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Fellows v. Sundahl

United States District Court, D. Utah

February 26, 2018

RANDY W. FELLOWS, an individual, Plaintiff,
v.
DAN R. SUNDAHL, an individual; EQUIFUND CAPITAL, INC., a Utah corporation; TERRY M. DERU, an individual; BELSEN GETTY, LLC, a Utah limited liability company; PAUL M. HALLIDAY, JR., an individual; HALLIDAY WATKINS & MANN, P.C., a Utah professional corporation; and DOES I - L; Defendants.

          ORDER ADOPTING REPORT AND RECOMMENDATION

          Jill N. Parrish United States District Court Judge

         Before the court is Chief Magistrate Judge Warner's Report and Recommendation re: Motion to Strike and Enter Default against Defendants Dan R. Sundahl and Equifund Capital, Inc. (ECF No. 56). For the reasons below, the court adopts the Report and Recommendation in full.

         I. BACKGROUND

         Mr. Sundahl, together with his corporation Equifund, has willfully and repeatedly failed to comply with discovery requests, ignored court orders, and disregarded deadlines. His conduct has severely prejudiced Plaintiff Randy Fellows and interfered with the judicial process. Mr. Sundahl has provided no credible defense for his conduct, and despite lesser sanctions from the court, his conduct continues. Consequently, Chief Magistrate Judge Warner recommends that the court strike Mr. Sundahl's pleadings and enter default judgment in favor of Mr. Fellows.

         Mr. Sundahl and Equifund filed a timely objection (ECF No. 57). But that objection does not address the court's characterization of his conduct or the court's legal analysis. Instead, Mr. Sundahl simply asserts a general objection that recovery is barred in part by a statute of limitations.

         In support of the objection, Paul M. Halliday, Jr. (co-defendant and counsel for Mr. Sundahl) avers that Mr. Sundahl signed two promissory notes: one dated April 7, 2010 and due May 7, 2010, and another dated July 15, 2010 and due July 31, 2010. Mr. Sundahl asks the court not to allow Mr. Fellows to recover on the April 7, 2010 promissory note “because it violates the statute of limitations.” ECF No. 57 at 2. Mr. Sundahl does not cite any statute of limitations, nor does he present any legal argument in support of his argument. Still, because Mr. Sundahl filed a specific and timely objection, the court reviews the relevant portion of the magistrate judge's disposition de novo.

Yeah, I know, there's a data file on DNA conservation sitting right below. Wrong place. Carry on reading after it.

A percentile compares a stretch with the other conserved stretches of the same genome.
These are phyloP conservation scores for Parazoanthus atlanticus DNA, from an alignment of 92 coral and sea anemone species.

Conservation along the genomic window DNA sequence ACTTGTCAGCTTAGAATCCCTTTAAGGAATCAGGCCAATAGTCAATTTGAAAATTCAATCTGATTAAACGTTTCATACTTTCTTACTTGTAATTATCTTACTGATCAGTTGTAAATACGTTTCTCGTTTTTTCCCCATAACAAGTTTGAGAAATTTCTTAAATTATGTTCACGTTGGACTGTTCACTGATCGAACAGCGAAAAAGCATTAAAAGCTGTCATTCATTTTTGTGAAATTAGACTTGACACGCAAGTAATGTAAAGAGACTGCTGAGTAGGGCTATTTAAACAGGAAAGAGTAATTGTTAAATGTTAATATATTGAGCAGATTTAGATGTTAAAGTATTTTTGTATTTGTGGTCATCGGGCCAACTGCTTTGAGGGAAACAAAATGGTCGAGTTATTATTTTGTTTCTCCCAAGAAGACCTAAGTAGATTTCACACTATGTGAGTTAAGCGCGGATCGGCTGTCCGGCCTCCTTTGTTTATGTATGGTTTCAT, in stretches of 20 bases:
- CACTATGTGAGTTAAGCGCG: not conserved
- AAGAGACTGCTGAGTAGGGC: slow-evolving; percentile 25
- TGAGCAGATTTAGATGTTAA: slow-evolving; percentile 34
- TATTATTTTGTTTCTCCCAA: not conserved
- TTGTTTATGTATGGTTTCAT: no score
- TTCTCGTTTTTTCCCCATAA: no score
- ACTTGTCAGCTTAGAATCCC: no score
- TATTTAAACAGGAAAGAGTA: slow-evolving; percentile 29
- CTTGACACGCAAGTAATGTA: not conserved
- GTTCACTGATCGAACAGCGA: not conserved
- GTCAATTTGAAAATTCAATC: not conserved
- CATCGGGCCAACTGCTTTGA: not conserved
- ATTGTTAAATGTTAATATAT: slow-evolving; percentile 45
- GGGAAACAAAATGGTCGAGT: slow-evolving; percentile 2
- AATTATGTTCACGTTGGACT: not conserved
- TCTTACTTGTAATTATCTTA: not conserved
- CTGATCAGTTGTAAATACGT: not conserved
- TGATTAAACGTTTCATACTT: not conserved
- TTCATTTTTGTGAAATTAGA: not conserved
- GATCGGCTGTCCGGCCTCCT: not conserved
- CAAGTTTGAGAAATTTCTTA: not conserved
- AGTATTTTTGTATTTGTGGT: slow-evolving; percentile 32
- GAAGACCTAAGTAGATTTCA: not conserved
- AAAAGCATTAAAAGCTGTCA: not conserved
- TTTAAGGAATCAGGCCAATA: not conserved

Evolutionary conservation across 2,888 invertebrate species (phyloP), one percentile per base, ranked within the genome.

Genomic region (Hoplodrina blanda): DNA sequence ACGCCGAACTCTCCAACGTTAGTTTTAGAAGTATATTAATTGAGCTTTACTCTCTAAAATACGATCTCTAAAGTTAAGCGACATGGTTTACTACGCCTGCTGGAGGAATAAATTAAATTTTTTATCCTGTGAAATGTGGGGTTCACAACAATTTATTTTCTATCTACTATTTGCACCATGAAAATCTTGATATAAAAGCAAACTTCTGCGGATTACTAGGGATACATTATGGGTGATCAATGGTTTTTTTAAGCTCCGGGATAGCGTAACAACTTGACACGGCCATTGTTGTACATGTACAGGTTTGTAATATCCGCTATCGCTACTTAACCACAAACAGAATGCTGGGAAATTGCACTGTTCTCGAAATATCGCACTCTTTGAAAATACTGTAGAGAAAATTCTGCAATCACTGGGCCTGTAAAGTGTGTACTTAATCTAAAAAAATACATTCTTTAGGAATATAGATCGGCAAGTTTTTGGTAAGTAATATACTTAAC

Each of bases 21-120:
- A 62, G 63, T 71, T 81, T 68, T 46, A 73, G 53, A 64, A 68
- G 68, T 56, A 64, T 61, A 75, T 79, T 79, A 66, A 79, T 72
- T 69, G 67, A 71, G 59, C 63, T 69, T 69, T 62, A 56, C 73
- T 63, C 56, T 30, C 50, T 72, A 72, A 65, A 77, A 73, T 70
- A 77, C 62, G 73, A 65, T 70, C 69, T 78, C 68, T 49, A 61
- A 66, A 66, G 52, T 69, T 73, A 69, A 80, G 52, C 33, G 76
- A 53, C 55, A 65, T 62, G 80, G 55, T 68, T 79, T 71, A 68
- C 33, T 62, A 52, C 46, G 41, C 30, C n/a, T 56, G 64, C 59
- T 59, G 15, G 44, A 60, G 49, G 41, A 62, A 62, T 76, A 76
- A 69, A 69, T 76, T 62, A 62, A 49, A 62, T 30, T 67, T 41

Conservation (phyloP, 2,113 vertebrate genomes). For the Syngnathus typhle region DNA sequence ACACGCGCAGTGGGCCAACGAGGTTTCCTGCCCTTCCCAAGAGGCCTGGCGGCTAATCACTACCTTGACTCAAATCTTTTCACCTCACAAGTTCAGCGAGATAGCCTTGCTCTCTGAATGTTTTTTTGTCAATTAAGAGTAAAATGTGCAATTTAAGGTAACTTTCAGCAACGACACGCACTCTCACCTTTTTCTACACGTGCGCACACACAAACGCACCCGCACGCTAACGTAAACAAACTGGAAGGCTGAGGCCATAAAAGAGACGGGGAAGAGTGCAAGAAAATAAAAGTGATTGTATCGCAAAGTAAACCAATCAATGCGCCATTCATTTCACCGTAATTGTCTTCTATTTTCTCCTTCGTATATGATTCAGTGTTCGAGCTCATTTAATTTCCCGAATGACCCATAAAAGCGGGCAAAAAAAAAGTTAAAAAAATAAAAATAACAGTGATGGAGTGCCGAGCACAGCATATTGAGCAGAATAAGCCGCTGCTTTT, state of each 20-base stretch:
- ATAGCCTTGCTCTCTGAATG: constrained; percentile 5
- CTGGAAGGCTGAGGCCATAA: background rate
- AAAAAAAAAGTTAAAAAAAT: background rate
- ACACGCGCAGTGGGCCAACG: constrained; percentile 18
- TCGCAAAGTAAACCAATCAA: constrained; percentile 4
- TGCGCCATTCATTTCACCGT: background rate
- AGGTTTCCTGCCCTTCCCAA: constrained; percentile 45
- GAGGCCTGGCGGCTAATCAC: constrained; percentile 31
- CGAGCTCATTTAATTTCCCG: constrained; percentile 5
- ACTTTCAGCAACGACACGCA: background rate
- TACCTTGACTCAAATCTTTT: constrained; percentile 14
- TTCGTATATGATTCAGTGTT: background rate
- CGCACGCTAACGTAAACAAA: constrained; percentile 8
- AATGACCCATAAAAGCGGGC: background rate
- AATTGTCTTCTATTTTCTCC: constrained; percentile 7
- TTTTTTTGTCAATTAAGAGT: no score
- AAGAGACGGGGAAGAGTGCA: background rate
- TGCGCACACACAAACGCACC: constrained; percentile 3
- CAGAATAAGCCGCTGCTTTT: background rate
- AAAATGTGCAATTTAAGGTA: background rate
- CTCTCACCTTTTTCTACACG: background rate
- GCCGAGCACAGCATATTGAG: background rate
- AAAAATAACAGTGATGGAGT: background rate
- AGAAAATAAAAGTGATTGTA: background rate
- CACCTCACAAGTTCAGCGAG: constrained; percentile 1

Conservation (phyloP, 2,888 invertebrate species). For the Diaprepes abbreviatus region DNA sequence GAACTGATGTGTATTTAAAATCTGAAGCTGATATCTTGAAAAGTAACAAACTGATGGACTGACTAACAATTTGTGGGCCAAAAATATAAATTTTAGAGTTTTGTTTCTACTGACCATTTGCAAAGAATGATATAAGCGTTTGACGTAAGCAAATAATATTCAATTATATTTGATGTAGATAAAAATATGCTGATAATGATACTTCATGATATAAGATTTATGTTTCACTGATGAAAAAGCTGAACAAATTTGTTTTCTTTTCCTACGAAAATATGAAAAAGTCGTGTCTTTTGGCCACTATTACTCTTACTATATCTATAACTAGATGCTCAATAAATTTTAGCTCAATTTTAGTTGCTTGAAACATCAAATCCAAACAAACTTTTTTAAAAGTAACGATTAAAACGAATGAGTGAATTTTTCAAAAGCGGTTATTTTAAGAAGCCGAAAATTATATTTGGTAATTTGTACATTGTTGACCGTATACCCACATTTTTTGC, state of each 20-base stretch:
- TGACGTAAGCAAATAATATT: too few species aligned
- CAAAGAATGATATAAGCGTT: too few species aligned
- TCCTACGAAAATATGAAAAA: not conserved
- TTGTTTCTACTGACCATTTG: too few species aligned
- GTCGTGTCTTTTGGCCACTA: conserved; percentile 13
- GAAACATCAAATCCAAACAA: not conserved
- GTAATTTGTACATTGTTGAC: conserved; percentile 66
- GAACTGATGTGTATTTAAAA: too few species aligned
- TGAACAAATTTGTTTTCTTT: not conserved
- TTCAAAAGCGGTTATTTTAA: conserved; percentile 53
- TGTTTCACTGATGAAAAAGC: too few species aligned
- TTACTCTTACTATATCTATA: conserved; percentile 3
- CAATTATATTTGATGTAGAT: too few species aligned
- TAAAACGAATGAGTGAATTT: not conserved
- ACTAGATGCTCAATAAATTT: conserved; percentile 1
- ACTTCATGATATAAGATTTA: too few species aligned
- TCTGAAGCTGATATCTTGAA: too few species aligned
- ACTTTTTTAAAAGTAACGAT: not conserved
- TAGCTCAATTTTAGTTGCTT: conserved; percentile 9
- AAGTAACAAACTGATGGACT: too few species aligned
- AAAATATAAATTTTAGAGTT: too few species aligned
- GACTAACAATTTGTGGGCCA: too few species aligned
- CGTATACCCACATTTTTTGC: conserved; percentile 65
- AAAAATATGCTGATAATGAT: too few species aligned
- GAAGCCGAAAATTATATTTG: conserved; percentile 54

II. STATUTE OF LIMITATIONS

         The relevant statute of limitations is Utah Code Ann. § 78B-2-309, which reads in part: “An action may be brought within six years . . . upon any contract, obligation, or liability founded upon an instrument in writing.” The parties agree that the first promissory note was due May 7, 2010. But this action was not filed until July 2016-more than six years after the first promissory note was due.

         However, Utah law permits actions for recovery of debt to be brought “within the applicable statute of limitations from the date . . . a written acknowledgement of the debt or a promise to pay is made by the debtor.” Utah Code Ann. § 78B-2-113.

         In Mr. Fellows' response to the objection, he argues that Mr. Sundahl repeatedly assured him that Mr. Fellows would receive full payment and that those assurances should toll the statute of limitations. That argument is clearly supported by the allegations of the complaint. See, e.g., ECF No. 2 at ¶¶ 155-158 (alleging that, “[t]hroughout the rest of 2015, Sundahl . . . contact [sic] Fellows nearly every month or so asking him to prepare payoff amounts on the Vernal/Chicken Plant/Dinar Trading/Dinars to Oil Investment and the Model Home Notes based on the repeated promises that the investments in the Dinars to Oil Investment were forthcoming and were sufficient not only to make all payments . . . but that even more profits would be paid”). Therefore, because the complaint alleges that Mr. Sundahl promised to pay Mr. Fellows as recently as 2015, both promissory notes fall well within Utah's applicable statute of limitations.[1]

         III. ORDER

         For the reasons above, and based upon the court's review of the parties' submissions, the Report and Recommendation, and the relevant law, the court concludes that the Report and Recommendation is a correct application of the law. Therefore, the court orders as follows:

         1. The Report and Recommendation is ADOPTED IN FULL.

         2. Mr. Fellows' motion to strike and enter default against defendants Mr. ...


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